Embodying, and in some ways causing, the problems is Berlusconi who has (allegedly) been convincing women as young as 17 to partake in his parties involving stripteases and sex in return for such "gifts" as political appointments.
Perhaps coincidentally, a member of Berlusconi's own party proposed the ban on veils. Whether or not the ban is meant to be a distraction from other problems such as gender inequality and fiscal ruin, it is definitely a mistake. As in France and Belgium, Italy's law proposes to ban the "full veil," one of a multitude of headcoverings along with a niqab (face-covering), or more notoriously still, the burqa. Thanks to the Taliban's deserved notoriety, most Westerners conflate any full covering with cruelty and misogyny. But Afghan women wore the burqa, which they call the chaderi, long before the Taliban existed -- as early as the 18th century. It's no surprise, therefore, that many still wear it now that the regime is out of power.
One thing that's often missed in the debate over "the veil" is that, for the women who wear the covering, its meanings are as many-layered as the garment itself. In one study on the chaderi's usage, most Afghan women who wore the covering were nonchalant. They made it seem "nearly equivalent to the Western raincoat," reported study author M. Catherine Daly. When pressed, women told her that they wore the chaderi for its protection -- both from weather and unwelcome male attention.
The chaderi has social functions, too. With its abundance of cloth and craftsmanship, it's often seen as a sign of wealth and class -- although in the late 20th century, as upper classes started dressing more like Europeans, the chaderi started to connote country bumpkin. The covering also symbolizes honor. One woman told Daly that if her husband didn't buy her a chaderi, she'd think he didn't appreciate her.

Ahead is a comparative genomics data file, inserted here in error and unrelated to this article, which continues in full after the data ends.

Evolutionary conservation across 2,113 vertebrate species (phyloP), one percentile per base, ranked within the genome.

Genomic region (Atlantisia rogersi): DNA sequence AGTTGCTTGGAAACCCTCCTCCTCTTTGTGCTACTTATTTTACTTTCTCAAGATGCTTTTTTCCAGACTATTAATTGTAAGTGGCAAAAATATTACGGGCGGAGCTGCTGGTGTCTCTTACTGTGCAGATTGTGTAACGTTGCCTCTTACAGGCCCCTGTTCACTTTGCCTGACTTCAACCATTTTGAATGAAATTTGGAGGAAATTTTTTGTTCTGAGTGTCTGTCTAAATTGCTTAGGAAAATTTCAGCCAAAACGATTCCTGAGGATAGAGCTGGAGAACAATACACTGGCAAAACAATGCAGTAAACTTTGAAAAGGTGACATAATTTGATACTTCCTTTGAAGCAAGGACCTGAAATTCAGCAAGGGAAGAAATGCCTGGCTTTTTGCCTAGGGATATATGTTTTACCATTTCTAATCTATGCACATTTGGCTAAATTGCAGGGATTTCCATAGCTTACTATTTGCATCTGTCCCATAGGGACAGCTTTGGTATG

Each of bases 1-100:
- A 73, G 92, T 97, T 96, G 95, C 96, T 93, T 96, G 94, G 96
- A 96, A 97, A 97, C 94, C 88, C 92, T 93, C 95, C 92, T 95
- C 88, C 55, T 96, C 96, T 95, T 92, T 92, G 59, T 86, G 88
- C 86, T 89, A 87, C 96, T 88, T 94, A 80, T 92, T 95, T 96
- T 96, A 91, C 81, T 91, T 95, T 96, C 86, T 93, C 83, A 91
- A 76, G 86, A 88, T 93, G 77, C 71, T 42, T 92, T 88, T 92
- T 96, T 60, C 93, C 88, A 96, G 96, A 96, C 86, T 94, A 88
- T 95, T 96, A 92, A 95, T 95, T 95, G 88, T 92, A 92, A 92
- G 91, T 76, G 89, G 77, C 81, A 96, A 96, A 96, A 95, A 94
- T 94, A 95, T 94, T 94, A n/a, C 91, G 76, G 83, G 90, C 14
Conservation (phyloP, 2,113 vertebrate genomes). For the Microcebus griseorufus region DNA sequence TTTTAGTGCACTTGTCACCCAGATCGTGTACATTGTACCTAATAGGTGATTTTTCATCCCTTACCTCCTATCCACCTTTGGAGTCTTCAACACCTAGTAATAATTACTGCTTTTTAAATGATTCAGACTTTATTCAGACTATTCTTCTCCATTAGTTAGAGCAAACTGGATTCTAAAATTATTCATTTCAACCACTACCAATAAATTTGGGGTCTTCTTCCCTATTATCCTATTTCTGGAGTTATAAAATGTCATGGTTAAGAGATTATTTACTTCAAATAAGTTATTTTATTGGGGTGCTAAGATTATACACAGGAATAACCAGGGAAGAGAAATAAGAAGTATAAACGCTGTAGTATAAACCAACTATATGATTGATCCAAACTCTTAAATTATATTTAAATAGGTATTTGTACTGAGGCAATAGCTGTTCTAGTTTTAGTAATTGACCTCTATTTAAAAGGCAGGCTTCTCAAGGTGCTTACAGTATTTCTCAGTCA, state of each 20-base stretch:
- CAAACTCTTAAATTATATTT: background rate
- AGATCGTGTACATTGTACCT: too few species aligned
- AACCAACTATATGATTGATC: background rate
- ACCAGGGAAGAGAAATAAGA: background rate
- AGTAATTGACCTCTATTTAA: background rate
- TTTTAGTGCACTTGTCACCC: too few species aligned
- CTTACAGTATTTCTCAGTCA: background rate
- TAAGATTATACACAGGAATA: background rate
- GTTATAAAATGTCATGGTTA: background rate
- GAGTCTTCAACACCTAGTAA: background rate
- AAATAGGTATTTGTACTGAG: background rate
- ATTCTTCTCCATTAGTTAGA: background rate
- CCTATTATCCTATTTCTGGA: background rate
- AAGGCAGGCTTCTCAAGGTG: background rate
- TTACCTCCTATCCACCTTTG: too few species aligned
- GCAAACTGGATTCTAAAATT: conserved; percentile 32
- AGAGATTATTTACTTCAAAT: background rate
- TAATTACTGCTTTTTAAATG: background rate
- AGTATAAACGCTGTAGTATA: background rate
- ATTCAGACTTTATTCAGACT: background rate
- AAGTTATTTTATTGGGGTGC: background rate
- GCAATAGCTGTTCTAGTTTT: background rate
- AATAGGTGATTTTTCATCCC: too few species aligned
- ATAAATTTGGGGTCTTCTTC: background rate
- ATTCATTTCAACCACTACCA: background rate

Patriarchal? Maybe. But, like any other expression of honor or modesty, the chaderi can also give women have a little more wiggle room in society. After 20 years of war that killed many Afghan men, more women went to work. They donned chaderi to mitigate the harm done by working to their families' honor.
No matter why they initially put it on, once used to veiling fully, women say, leaving the house uncovered is like going out naked. When the Pahlavi regime in Iran forced women to unveil, one woman bewailed, "How could we go out with nothing on?" And yet, as one supporter of the Italian bill, lawmaker Barbara Saltamartini of Berlusconi's People of Freedom party, said in a statement, "Final approval will put an end to the suffering of many women who are often forced to wear the burka or niqab, which annihilates their dignity and gets in the way of integration."
What's particularly smart about the situation in Italy is that it's a Muslim woman -- naturalized Moroccan immigrant Souad Sbai -- who proposed the bill. In France, one of the extraordinary things was that the whole debate seemed to occur without Muslim women being present at all. But, as shown in her interview with Time, Sbai's Muslim faith doesn't exactly mean she has a grasp on the covering's nuances. "I feel humiliated having to talk about burqas," she said. "I never saw burqas [as a child in Morocco]. Why do I see them here?"